# Python Operators

Python, a versatile and widely-used programming language, offers a range of operators that are essential for performing various operations. This comprehensive guide delves into the different types of Python operators, providing examples to enhance your understanding. Whether you’re a beginner or an experienced coder, this guide will deepen your grasp of Python’s capabilities.

## Python Arithmetic Operators

Arithmetic operators are used to perform mathematical operations like addition, subtraction, multiplication, etc.

Addition (+): Adds two operands. E.g., x + y.
Subtraction (-): Subtracts the right operand from the left. E.g., x – y.
Multiplication (*): Multiplies two operands. E.g., x * y.
Division (/): Divides the left operand by the right. E.g., x / y.
Modulus (%): Returns the remainder when the left operand is divided by the right. E.g., x % y.
Exponentiation (**): Raises the left operand to the power of the right. E.g., x ** y.
Floor Division (//): Performs floor division. E.g., x // y.

Example:

``````x = 10
y = 3
print(x + y) # Output: 13
print(x * y) # Output: 30
print(x ** y) # Output: 1000``````

## Python Assignment Operators

Assignment operators are used to assign values to variables.

Assignment (=): Assigns a value to a variable. E.g., x = 5.
Add and Assign (+=): Adds the right operand to the left operand and assigns the result. E.g., x += 3.
Subtract and Assign (-=): Subtracts the right operand from the left operand and assigns the result. E.g., x -= 3.

Example:

``````x = 10
x += 5
print(x) # Output: 15
x *= 3
print(x) # Output: 45``````

## Python Comparison Operators

Comparison operators are used to compare two values.

Equal to (==): Checks if two operands are equal. E.g., x == y.
Not Equal (!=): Checks if two operands are not equal. E.g., x != y.
Greater Than (>): Checks if the left operand is greater than the right. E.g., x > y.

Example:

``````x = 10
y = 20
print(x == y) # Output: False
print(x < y) # Output: True``````

## Python Logical Operators

Logical operators are used to combine conditional statements.

And (and): Returns True if both statements are true. E.g., x < 5 and x < 10.
Or (or): Returns True if one of the statements is true. E.g., x < 5 or x < 4.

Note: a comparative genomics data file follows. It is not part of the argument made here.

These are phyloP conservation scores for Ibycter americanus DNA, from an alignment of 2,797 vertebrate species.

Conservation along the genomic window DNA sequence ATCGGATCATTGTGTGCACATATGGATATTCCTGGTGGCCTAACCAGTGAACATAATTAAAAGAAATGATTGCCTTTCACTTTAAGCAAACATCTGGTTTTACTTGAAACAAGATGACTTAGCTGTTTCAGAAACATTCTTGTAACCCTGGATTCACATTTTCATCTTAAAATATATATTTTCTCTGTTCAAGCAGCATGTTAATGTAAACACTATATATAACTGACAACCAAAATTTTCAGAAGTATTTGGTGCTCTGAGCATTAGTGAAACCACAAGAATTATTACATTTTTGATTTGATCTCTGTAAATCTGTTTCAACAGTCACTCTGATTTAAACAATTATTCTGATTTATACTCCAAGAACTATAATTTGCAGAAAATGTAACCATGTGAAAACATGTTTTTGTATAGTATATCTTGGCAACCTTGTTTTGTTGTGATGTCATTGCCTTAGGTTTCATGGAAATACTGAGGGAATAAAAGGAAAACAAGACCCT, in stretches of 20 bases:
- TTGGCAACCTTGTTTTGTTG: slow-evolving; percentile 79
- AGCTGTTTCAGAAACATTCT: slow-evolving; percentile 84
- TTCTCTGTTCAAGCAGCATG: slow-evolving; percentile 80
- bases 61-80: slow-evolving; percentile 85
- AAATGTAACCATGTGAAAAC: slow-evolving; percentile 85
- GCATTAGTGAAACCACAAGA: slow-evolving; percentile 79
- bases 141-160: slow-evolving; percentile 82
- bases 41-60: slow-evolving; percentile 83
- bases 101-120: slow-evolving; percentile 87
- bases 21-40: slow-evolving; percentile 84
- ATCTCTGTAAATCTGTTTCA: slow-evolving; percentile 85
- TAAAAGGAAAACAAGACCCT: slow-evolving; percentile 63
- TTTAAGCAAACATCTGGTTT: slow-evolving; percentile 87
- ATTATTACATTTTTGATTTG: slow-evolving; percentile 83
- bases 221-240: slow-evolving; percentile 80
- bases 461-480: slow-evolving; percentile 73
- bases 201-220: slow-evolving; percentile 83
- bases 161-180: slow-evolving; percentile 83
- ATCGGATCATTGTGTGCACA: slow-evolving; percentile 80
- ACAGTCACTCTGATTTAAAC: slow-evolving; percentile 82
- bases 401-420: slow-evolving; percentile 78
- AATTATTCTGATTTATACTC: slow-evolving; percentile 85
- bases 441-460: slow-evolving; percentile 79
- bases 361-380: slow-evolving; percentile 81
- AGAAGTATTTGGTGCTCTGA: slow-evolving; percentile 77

Not (not): Reverses the result, returns False if the result is true. E.g., not(x < 5 and x < 10).

Example:

``````x = 5
print(x > 3 and x < 10) # Output: True``````

## Python Identity Operators

Identity operators compare the memory locations of two objects.

Is (is): Returns True if both variables are the same object. E.g., x is y.
Is not (is not): Returns True if both variables are not the same object. E.g., x is not y.

Example:

``````x = ["apple", "banana"]
y = ["apple", "banana"]
z = x
print(x is z) # Output: True
print(x is y) # Output: False
print(x == y) # Output: True``````

## Python Membership Operators

Membership operators test if a sequence is presented in an object.

In (in): Returns True if a sequence with the specified value is present in the object. E.g., x in y.
Not in (not in): Returns True if a sequence with the specified value is not present in the object. E.g., x not in y.

Example:

``````x = "Hello world"
print("H" in x) # Output: True``````

## Python Bitwise Operators

Bitwise operators act on bits and perform bit-by-bit operations.

AND (&): Sets each bit to 1 if both bits are 1.
OR (|): Sets each bit to 1 if one of two bits is 1.
XOR (^): Sets each bit to 1 if only one of two bits is 1.
NOT (~): Inverts all the bits.
Left Shift (<<): Shifts the bits of the first operand to the left. Right Shift (>>): Shifts the bits of the first operand to the right.

Example:

``````a = 60 # 60 = 0011 1100
b = 13 # 13 = 0000 1101
c = a & b # 12 = 0000 1100
print(c) # Output: 12``````

Understanding operator precedence is crucial for writing clear and correct Python code. Always use parentheses to ensure the intended order of operations.